It was like one wave after another; only they were not undulations of water but human forms.

Without the aesthetic consistency of the offerings of the ocean, for these visions of mercy came in a variety of shapes and colors; their arrival seemed just as relentless.

For scarcely had I met and appreciated the kindness and efficiency of one, there was another equally as appealing.

It began with a McKenzie, the duty nurse assigned to my dear friend whose battle with cancer had landed him back on the 10th floor of Barnes Hospital. She was updating his chart and answering my questions. She would later bring me a recliner for the night, insisting on cleaning it with alcohol swabs herself.

There was the technician/nurse, Kandyce, that came to take his vitals. Emily who took over at 7 a.m. the following morning. Cindy and Demica that ran the station desk. Martha who specialized in hitting hard to hit veins when inserting an IV.

Adrienna who supervised the department where my friend received the endoscopic procedure to clear bile from a restricted duct. Tyrone who assisted in the CAT scan hours prior to the operation.

Martha who had night duties the following evening. Peggy who found me Graham crackers when I happened to remark I had not eaten for several hours. Cindy who got me a warm blanket and pillow when later I mentioned I had not slept for a couple of days.

There was Rachel, nicknamed “Hayseed” by another dear friend also battling cancer; he on another floor.

There were many others whom I either formally did not meet or sadly did not remember their names. The majority of these caregivers were working series of twelve-hour shifts; especially the floor nurses.

Shifts that frequently ran one to two hours long. Shifts that were often separated by less than eight hours; the break also encompassing travel as well as sleep.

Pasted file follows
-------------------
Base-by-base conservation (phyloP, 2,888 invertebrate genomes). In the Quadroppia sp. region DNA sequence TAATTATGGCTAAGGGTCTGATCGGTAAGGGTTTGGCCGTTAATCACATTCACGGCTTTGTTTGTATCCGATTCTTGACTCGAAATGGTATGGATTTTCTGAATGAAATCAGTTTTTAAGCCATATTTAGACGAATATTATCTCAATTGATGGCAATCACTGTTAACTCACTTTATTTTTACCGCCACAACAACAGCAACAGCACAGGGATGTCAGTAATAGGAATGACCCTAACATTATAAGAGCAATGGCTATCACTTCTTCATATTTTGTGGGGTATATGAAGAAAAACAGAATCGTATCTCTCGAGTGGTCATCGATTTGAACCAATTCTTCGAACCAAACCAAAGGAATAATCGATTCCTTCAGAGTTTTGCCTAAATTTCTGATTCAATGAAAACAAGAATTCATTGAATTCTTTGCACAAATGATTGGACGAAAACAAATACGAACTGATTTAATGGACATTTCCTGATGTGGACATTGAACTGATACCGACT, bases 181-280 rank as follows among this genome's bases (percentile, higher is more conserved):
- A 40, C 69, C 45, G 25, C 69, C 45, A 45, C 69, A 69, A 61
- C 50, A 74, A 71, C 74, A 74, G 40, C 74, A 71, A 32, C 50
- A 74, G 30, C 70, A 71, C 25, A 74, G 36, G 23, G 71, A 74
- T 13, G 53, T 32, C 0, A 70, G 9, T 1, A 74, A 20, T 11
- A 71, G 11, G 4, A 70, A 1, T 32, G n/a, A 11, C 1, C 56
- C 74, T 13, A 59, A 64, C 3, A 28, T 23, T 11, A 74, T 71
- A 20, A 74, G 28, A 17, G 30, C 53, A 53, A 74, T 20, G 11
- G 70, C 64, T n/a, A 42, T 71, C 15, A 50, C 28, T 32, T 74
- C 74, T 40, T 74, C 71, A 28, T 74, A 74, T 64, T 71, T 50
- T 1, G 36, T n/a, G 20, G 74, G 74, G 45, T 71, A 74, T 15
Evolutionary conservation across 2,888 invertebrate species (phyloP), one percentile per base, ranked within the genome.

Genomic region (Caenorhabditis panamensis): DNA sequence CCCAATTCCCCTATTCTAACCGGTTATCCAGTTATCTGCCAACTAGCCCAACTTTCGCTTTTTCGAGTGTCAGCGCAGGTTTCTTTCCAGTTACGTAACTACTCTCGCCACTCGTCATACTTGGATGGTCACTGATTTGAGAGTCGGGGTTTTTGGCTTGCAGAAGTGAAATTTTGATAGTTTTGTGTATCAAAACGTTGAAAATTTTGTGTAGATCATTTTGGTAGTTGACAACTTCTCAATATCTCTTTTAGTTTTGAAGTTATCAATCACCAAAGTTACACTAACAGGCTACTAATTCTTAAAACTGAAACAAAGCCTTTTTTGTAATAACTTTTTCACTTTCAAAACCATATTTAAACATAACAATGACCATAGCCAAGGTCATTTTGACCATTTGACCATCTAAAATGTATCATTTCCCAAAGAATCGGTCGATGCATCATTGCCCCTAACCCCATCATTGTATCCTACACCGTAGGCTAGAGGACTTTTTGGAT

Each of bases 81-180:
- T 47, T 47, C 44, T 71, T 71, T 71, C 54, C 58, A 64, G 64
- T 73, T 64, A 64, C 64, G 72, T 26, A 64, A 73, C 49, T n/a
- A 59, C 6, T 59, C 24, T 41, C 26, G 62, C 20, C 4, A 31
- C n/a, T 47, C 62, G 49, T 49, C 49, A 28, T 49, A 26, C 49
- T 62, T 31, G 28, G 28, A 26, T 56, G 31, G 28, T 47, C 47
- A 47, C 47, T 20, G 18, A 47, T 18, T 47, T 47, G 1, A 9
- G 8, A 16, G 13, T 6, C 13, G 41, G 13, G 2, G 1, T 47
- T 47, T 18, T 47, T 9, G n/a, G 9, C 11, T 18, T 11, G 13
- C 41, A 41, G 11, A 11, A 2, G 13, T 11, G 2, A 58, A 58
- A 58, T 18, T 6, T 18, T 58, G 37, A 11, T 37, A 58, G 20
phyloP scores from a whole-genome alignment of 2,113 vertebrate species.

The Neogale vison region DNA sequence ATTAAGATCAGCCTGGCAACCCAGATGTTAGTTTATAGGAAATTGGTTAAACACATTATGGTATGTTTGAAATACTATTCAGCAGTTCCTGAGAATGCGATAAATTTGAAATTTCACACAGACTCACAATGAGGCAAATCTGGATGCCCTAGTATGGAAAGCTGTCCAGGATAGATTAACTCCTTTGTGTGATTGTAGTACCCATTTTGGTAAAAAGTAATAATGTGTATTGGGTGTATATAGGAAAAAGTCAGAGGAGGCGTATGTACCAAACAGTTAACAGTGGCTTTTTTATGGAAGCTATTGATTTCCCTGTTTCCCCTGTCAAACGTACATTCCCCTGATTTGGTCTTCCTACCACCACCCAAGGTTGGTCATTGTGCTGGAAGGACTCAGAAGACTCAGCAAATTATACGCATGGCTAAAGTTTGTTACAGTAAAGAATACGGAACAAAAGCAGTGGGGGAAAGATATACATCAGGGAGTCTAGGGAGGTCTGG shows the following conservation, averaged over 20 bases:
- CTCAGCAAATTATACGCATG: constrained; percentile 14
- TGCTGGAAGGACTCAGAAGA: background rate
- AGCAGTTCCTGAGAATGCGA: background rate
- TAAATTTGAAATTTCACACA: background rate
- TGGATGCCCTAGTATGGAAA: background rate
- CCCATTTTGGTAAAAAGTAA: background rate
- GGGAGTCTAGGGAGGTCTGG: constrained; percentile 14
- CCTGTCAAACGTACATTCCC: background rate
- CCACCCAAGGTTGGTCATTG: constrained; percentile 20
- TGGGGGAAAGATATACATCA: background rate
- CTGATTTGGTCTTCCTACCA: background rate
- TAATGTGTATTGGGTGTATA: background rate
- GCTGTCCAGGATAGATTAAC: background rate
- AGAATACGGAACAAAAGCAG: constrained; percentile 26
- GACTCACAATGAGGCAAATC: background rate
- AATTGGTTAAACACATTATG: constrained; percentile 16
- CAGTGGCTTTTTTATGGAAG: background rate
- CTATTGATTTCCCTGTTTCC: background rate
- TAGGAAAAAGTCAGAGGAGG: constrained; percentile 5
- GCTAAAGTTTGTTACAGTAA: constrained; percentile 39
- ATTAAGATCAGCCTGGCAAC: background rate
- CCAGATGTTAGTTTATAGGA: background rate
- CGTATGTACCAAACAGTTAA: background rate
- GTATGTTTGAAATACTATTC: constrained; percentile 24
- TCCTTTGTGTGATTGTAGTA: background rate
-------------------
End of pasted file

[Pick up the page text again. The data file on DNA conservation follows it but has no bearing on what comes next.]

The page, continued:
I have confidence that someday I will enjoy that “peace beyond understanding” that is awaiting us all if we but accept, believe and obey. Like many, most days I am in no rush to participate. As time marches on and I find myself “longer of tooth” I have become less anxious of the transition; perhaps a bit more weary of this world’s trials and tribulations.

Then I have a week like the one just past. I meet literally “waves” of caring professionals tending to the needs of those in some of the most trying times of their lives.

I am blessed with chances of my own to comfort. From making the bed of a dear friend (the nurse that evening — fresh from military service to our country — promised to NOT try to bounce a quarter off it!), to praying with a family trying to say goodbye to a dying sister and aunt; I “found opportunity.”

To be a witness and occasional participant to such a system of caring was indeed an honor. Our healthcare is certainly in need of reform; our costs continue to skyrocket and good hard-working citizens of our country find themselves left literally “out in the cold.”

We increase the number of “entitled” and forgo promises to those who have served and supported.

Still, we are a blessed nation. When we have the young people I have recently met that have chosen medicine as their calling; the professionals that after several decades still summon the passion to greet each chance to bring comfort with such empathy and zeal. “…ministering spirits sent to serve…”

Angels among us?


(Rick Mansfield is a seasoned storyteller and writer, and is always looking for new audiences. He can be reached at


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